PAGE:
Category Archives: HR Practice

Stay Interviews Have Become the New Exit Interviews

Human Resource professionals may be accustomed to conducting exit interviews. But wouldn’t you prefer to keep your employees for long term? So why not ask them what motivates them and keeps them working for your library or organization before they decide to leave? Stay interviews are designed to do just that.  According to this article, stay interviews can help you proactively understand what employees love about your library—and what is getting in the way of retention. This article provides … Read the rest

7 Common Employee Gripes (and How to Silence Them)

A study says that 40% of managers in the United States are considered “bad bosses” by their employees. Yet most managers assume that their relationships with their employees are running smoothly.

Obviously, some of those bosses are wrong … and that can create major problems for a business. A Gallup Poll says organizations are 50% less productive—and 44% less profitable—when serious boss-employee conflicts exist.

According to the book 30 Reasons Employees Hate Their Managers some common employee complaints about management, Read the rest

25 Low-Cost Benefits and Freebies for Employees

A recent benefits study of 2,000 people indicated that employees place a huge value on benefits. Eighty-eight (88) percent of survey respondents gave the standard health, dental, and vision insurance heavy consideration when evaluating a job offer. However, with five diverse generations currently in the workforce, employers are tasked with creating benefits that contain a mix of standard and unique benefits and perks that will appeal to a broad range of employees. This article lists 25 unique and low-cost employee Read the rest

38% of U.S. Employers Offer Paid Parental Leave

According to a WorldatWork report, more than a third of U.S. employers offer paid parental leave. A survey found that employers offered the benefit despite the absence of a federal mandate. Parental leave is reserved for parents who are recovering from childbirth or who are adopting, bonding with or taking care of a child. Most of the employers offering paid parental leave (78%) make it available to all workers. Nearly half make employees eligible on the day they’re hired. Read the rest

Experience Doesn’t Equate to Management Readiness

How does your library/organization choose who to promote to supervisory positions?  Often, individuals who do specific tasks well are promoted to oversee and train other employees.  But does doing one or two things well mean that person will be a good supervisor? People can be thrust into supervisor roles with little or no training on how to effectively lead others. The author of this article says promoting proven staff to higher level positions is a great practice – if you Read the rest

Immigration Policies May Have Chilling Effect on Workplace Rights

The new administration’s immigration policy might silence undocumented workers who witness but won’t report workplace violations out of fear of being deported, according to Bloomberg BNA.  Shannon Lederer, director of immigration policy at the AFL-CIO, reportedly told Bloomberg that, “We’re going to see rampant exploitation if workers feel it’s too risky to bring a claim.  The most exploited workers are also going to feel like they have a target sign on their back.”  Employers will need to be Read the rest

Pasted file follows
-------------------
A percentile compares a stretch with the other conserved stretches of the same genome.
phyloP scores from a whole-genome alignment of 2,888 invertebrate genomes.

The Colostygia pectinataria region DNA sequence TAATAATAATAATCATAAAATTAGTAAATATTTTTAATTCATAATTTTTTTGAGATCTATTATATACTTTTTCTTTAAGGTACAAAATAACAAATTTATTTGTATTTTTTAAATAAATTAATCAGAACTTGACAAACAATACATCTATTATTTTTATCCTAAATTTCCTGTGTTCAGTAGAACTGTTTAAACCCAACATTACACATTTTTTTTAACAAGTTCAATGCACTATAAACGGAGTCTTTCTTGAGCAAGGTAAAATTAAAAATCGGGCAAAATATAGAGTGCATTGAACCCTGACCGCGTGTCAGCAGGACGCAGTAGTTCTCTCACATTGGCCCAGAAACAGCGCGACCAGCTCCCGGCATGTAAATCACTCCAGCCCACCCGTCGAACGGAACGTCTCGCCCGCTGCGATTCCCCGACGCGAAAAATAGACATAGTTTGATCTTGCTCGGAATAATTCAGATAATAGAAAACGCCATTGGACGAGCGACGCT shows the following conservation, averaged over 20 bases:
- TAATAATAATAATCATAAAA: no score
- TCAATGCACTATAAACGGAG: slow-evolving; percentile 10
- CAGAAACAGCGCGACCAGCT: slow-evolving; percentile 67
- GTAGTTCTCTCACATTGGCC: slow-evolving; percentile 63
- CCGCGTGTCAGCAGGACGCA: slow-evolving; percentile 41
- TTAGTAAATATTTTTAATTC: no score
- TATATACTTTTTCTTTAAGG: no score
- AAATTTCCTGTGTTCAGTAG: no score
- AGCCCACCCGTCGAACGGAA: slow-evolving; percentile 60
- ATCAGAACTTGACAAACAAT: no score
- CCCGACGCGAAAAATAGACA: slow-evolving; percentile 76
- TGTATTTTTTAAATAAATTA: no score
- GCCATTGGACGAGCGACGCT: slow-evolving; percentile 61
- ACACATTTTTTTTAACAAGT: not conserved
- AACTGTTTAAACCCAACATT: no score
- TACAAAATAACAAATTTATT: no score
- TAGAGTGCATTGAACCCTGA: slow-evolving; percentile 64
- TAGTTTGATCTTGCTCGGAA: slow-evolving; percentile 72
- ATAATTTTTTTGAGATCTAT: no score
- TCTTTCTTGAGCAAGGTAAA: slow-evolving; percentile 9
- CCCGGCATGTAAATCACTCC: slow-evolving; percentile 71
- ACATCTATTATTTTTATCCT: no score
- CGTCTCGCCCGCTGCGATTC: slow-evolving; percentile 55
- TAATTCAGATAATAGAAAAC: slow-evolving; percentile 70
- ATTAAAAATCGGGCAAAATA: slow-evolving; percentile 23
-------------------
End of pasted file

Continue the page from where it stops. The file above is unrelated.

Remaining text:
Diversity Doesn’t Stick Without Inclusion

In recent years, many libraries and organizations as well as colleges and universities have begun to focus on diversity and inclusion. Keeping pace with this trend, the American Library Association’s Task Force on Equity, Diversity, and Inclusion has submitted a 50-page Final Report with recommendations for moving the Association forward. What is interesting is that the terms diversity and inclusion are so often lumped together that they are assumed to be the same thing. They are not. In the Read the rest

How to Have Difficult Conversations

While most people try to avoid having conversations that may be uncomfortable, there are some people who have a way of making difficult conversations seem effortless. Those who are successful in getting through tough discussions usually prepare for them. As a manager, there will undoubtedly be times when you must deliver unpleasant news, give unfavorable feedback, or even terminate an employee. How do you handle these situations in a way that causes the least amount of stress and saves face Read the rest

New Employee Making Old Employee Look Bad…Now What?

How would you handle a situation where a new, younger employee is more tech savvy, eager to work and more productive than an older employee who has been with the library a considerable amount of time?  As the manager, would you tell the older worker to shape-up or else? Would you let the older worker go in favor of the more productive, younger one? The author of this article offers suggestions for both the manager and the older employee to Read the rest

Actively Disengaged and Staying: Dealing with ‘prisoners’ in the workplace

There appears to be a number of employees who are disengaged at work, are not looking for other jobs and have little motivation to either improve or move on. Often, they hurt company morale and can keep the library/organization from achieving its goals. This article refers to these types of employees as prisoners in the workplace. While disengaged employees tend to leave the organization, this isn’t always the case. If you find employees who fall into this category in your Read the rest